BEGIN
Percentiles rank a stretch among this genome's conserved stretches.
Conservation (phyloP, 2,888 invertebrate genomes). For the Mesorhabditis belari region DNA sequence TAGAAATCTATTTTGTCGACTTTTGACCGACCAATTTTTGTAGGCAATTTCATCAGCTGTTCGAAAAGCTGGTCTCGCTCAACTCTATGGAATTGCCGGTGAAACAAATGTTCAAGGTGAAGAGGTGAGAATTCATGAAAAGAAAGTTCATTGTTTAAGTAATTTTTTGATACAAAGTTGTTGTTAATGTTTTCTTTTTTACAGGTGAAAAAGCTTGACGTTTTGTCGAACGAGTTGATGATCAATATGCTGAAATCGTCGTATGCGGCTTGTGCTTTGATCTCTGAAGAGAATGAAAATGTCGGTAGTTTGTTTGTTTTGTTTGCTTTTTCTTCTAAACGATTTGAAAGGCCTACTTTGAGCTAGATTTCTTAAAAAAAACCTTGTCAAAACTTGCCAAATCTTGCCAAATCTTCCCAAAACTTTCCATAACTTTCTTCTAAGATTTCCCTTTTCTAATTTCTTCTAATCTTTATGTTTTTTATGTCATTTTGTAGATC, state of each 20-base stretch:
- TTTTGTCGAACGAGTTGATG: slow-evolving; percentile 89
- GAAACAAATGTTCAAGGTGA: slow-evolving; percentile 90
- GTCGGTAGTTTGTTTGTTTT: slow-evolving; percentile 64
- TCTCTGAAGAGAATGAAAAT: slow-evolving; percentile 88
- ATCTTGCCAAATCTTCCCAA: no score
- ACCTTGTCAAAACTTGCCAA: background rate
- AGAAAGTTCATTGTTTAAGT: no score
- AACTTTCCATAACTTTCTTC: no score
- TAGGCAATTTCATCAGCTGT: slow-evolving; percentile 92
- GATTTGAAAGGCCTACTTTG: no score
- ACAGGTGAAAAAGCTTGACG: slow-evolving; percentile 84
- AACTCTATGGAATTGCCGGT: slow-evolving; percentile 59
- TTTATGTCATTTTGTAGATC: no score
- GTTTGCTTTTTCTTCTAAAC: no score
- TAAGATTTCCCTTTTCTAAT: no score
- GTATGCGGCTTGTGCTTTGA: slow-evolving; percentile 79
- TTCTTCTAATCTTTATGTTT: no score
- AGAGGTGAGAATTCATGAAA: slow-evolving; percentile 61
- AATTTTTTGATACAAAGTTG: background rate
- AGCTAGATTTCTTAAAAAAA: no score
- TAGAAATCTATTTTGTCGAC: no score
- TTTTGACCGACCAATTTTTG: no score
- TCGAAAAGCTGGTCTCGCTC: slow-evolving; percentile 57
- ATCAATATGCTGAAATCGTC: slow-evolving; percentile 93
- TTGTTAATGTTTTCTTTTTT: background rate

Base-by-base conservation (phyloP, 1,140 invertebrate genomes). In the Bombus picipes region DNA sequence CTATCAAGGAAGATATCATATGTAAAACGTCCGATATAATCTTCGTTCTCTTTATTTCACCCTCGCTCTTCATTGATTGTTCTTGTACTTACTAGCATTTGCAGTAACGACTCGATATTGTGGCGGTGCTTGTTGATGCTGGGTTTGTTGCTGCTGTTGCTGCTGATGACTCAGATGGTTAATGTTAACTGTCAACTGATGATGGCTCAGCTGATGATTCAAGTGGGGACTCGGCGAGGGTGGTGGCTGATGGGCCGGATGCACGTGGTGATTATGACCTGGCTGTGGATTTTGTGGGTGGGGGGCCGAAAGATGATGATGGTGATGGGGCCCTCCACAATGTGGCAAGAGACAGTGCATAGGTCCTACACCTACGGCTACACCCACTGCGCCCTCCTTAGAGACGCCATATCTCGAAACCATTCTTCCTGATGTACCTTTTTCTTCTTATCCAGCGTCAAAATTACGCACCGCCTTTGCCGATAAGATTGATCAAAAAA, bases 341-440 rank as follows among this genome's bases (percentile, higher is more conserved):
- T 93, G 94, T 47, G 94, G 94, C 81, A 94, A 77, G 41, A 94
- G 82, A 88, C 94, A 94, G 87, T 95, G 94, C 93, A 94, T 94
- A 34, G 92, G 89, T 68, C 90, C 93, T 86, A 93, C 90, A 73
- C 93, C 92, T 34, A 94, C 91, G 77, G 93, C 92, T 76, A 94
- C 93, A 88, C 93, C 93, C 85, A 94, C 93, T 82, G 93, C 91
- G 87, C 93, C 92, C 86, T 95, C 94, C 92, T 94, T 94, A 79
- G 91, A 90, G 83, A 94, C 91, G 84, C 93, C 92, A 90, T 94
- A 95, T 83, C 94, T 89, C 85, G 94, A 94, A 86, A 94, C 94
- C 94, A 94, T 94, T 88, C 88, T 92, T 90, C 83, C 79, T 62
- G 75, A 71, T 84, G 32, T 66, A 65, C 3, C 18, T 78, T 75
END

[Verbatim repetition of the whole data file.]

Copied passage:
Percentiles rank a stretch among this genome's conserved stretches.
Conservation (phyloP, 2,888 invertebrate genomes). For the Mesorhabditis belari region DNA sequence TAGAAATCTATTTTGTCGACTTTTGACCGACCAATTTTTGTAGGCAATTTCATCAGCTGTTCGAAAAGCTGGTCTCGCTCAACTCTATGGAATTGCCGGTGAAACAAATGTTCAAGGTGAAGAGGTGAGAATTCATGAAAAGAAAGTTCATTGTTTAAGTAATTTTTTGATACAAAGTTGTTGTTAATGTTTTCTTTTTTACAGGTGAAAAAGCTTGACGTTTTGTCGAACGAGTTGATGATCAATATGCTGAAATCGTCGTATGCGGCTTGTGCTTTGATCTCTGAAGAGAATGAAAATGTCGGTAGTTTGTTTGTTTTGTTTGCTTTTTCTTCTAAACGATTTGAAAGGCCTACTTTGAGCTAGATTTCTTAAAAAAAACCTTGTCAAAACTTGCCAAATCTTGCCAAATCTTCCCAAAACTTTCCATAACTTTCTTCTAAGATTTCCCTTTTCTAATTTCTTCTAATCTTTATGTTTTTTATGTCATTTTGTAGATC, state of each 20-base stretch:
- TTTTGTCGAACGAGTTGATG: slow-evolving; percentile 89
- GAAACAAATGTTCAAGGTGA: slow-evolving; percentile 90
- GTCGGTAGTTTGTTTGTTTT: slow-evolving; percentile 64
- TCTCTGAAGAGAATGAAAAT: slow-evolving; percentile 88
- ATCTTGCCAAATCTTCCCAA: no score
- ACCTTGTCAAAACTTGCCAA: background rate
- AGAAAGTTCATTGTTTAAGT: no score
- AACTTTCCATAACTTTCTTC: no score
- TAGGCAATTTCATCAGCTGT: slow-evolving; percentile 92
- GATTTGAAAGGCCTACTTTG: no score
- ACAGGTGAAAAAGCTTGACG: slow-evolving; percentile 84
- AACTCTATGGAATTGCCGGT: slow-evolving; percentile 59
- TTTATGTCATTTTGTAGATC: no score
- GTTTGCTTTTTCTTCTAAAC: no score
- TAAGATTTCCCTTTTCTAAT: no score
- GTATGCGGCTTGTGCTTTGA: slow-evolving; percentile 79
- TTCTTCTAATCTTTATGTTT: no score
- AGAGGTGAGAATTCATGAAA: slow-evolving; percentile 61
- AATTTTTTGATACAAAGTTG: background rate
- AGCTAGATTTCTTAAAAAAA: no score
- TAGAAATCTATTTTGTCGAC: no score
- TTTTGACCGACCAATTTTTG: no score
- TCGAAAAGCTGGTCTCGCTC: slow-evolving; percentile 57
- ATCAATATGCTGAAATCGTC: slow-evolving; percentile 93
- TTGTTAATGTTTTCTTTTTT: background rate

Base-by-base conservation (phyloP, 1,140 invertebrate genomes). In the Bombus picipes region DNA sequence CTATCAAGGAAGATATCATATGTAAAACGTCCGATATAATCTTCGTTCTCTTTATTTCACCCTCGCTCTTCATTGATTGTTCTTGTACTTACTAGCATTTGCAGTAACGACTCGATATTGTGGCGGTGCTTGTTGATGCTGGGTTTGTTGCTGCTGTTGCTGCTGATGACTCAGATGGTTAATGTTAACTGTCAACTGATGATGGCTCAGCTGATGATTCAAGTGGGGACTCGGCGAGGGTGGTGGCTGATGGGCCGGATGCACGTGGTGATTATGACCTGGCTGTGGATTTTGTGGGTGGGGGGCCGAAAGATGATGATGGTGATGGGGCCCTCCACAATGTGGCAAGAGACAGTGCATAGGTCCTACACCTACGGCTACACCCACTGCGCCCTCCTTAGAGACGCCATATCTCGAAACCATTCTTCCTGATGTACCTTTTTCTTCTTATCCAGCGTCAAAATTACGCACCGCCTTTGCCGATAAGATTGATCAAAAAA, bases 341-440 rank as follows among this genome's bases (percentile, higher is more conserved):
- T 93, G 94, T 47, G 94, G 94, C 81, A 94, A 77, G 41, A 94
- G 82, A 88, C 94, A 94, G 87, T 95, G 94, C 93, A 94, T 94
- A 34, G 92, G 89, T 68, C 90, C 93, T 86, A 93, C 90, A 73
- C 93, C 92, T 34, A 94, C 91, G 77, G 93, C 92, T 76, A 94
- C 93, A 88, C 93, C 93, C 85, A 94, C 93, T 82, G 93, C 91
- G 87, C 93, C 92, C 86, T 95, C 94, C 92, T 94, T 94, A 79
- G 91, A 90, G 83, A 94, C 91, G 84, C 93, C 92, A 90, T 94
- A 95, T 83, C 94, T 89, C 85, G 94, A 94, A 86, A 94, C 94
- C 94, A 94, T 94, T 88, C 88, T 92, T 90, C 83, C 79, T 62
- G 75, A 71, T 84, G 32, T 66, A 65, C 3, C 18, T 78, T 75